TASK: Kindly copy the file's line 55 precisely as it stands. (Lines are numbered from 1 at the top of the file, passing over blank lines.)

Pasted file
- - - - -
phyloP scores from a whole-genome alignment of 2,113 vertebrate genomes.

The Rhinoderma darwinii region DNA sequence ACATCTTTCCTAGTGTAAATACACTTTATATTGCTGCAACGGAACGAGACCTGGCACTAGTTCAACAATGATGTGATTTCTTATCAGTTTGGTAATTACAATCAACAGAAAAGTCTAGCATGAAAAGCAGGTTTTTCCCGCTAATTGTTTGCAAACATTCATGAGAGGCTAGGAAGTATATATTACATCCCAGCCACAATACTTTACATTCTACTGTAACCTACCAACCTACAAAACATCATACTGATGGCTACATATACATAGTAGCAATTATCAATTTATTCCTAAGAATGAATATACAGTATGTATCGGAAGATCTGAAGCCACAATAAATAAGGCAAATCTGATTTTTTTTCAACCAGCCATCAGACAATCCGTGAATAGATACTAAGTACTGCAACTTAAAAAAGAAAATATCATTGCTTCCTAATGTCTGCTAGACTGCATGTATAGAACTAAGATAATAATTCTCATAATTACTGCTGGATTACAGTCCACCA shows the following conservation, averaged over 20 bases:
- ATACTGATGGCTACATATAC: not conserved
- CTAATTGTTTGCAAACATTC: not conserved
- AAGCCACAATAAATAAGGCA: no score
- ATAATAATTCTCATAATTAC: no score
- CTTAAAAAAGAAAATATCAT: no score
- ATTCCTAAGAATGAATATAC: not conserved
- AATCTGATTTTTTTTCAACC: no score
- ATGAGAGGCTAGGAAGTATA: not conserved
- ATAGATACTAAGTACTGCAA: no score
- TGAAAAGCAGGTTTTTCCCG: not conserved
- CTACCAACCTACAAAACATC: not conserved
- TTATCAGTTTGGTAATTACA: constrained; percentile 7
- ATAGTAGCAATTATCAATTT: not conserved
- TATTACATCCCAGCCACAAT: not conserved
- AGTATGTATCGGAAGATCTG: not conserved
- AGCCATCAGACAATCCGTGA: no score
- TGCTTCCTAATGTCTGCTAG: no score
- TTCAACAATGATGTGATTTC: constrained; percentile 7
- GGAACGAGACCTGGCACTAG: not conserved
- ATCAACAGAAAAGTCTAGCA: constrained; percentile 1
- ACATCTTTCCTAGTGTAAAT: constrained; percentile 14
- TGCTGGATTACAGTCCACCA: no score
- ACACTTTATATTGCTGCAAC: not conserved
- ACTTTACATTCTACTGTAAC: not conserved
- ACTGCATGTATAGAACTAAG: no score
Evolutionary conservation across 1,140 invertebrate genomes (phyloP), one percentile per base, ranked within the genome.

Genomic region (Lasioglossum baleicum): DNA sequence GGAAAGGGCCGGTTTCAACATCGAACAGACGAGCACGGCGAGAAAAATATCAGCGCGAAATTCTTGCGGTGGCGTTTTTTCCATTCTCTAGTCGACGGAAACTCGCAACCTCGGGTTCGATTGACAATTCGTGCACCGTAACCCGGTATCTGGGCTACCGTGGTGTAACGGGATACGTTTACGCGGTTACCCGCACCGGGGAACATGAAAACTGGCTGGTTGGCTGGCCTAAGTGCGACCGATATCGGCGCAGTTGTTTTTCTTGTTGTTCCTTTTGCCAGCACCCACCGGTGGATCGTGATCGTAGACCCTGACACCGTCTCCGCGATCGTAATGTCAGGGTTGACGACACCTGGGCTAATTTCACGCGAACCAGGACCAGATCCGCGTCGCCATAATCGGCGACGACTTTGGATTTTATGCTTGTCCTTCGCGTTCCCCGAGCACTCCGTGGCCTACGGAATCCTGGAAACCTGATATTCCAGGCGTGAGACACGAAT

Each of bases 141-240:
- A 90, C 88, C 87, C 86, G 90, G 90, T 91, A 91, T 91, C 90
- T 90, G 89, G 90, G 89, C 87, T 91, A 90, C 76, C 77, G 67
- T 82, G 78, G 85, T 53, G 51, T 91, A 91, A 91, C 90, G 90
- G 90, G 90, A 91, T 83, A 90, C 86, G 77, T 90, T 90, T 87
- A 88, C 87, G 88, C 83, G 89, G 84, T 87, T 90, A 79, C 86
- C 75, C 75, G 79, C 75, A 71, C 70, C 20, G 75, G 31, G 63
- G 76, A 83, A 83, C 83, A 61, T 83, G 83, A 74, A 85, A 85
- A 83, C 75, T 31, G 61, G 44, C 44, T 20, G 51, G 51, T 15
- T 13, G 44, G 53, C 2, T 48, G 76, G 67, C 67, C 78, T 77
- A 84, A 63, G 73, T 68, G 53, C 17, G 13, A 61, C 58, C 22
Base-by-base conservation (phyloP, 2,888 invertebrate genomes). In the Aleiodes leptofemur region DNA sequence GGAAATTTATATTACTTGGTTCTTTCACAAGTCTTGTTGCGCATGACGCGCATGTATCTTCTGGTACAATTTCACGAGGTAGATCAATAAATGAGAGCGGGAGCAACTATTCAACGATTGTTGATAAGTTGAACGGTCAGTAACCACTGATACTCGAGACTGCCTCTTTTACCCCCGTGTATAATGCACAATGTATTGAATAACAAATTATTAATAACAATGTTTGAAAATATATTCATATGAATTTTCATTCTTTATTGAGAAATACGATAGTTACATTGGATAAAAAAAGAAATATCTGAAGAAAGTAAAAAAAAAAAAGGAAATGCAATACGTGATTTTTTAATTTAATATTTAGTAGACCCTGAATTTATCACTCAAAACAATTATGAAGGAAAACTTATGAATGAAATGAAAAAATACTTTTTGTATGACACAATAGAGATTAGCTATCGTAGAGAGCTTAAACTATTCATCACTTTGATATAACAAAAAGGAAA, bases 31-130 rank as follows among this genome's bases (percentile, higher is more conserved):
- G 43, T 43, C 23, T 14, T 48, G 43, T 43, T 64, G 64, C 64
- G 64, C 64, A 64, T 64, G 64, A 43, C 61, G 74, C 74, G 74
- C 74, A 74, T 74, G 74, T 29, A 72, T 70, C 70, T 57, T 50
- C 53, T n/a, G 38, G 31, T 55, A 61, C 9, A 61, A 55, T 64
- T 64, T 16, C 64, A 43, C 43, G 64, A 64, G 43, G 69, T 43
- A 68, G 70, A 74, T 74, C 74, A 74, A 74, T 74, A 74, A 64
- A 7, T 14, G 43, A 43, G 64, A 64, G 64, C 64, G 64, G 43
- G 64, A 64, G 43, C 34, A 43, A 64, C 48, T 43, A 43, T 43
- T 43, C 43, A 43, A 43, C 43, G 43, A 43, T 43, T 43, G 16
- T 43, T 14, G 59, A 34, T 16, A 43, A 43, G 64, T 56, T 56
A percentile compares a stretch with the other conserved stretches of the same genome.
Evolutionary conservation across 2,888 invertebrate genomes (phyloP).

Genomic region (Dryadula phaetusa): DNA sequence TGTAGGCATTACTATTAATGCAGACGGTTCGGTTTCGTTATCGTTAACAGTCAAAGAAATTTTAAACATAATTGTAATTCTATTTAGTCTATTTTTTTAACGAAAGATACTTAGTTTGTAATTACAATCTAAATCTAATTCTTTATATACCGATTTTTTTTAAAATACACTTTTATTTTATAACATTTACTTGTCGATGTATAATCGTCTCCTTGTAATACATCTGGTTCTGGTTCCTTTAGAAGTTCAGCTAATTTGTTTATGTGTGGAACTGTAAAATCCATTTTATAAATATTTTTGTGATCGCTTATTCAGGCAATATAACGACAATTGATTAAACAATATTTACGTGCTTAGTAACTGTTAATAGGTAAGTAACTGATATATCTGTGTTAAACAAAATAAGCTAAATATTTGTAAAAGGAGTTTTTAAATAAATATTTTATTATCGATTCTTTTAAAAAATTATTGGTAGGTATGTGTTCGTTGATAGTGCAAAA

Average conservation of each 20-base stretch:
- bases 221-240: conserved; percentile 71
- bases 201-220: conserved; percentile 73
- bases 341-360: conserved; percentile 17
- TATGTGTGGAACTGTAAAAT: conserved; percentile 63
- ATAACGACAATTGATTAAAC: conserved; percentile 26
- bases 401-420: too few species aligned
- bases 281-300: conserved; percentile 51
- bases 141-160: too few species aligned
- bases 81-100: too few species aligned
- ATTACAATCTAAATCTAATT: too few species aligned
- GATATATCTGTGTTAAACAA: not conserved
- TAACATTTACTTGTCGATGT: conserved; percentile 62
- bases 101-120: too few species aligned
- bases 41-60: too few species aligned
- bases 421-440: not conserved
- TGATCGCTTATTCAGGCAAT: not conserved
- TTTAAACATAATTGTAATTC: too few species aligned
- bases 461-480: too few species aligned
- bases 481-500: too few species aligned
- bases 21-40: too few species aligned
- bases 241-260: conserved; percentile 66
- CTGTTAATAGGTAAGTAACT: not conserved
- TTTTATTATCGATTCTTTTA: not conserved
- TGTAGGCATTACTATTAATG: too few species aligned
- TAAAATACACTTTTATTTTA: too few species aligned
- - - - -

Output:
Average conservation of each 20-base stretch: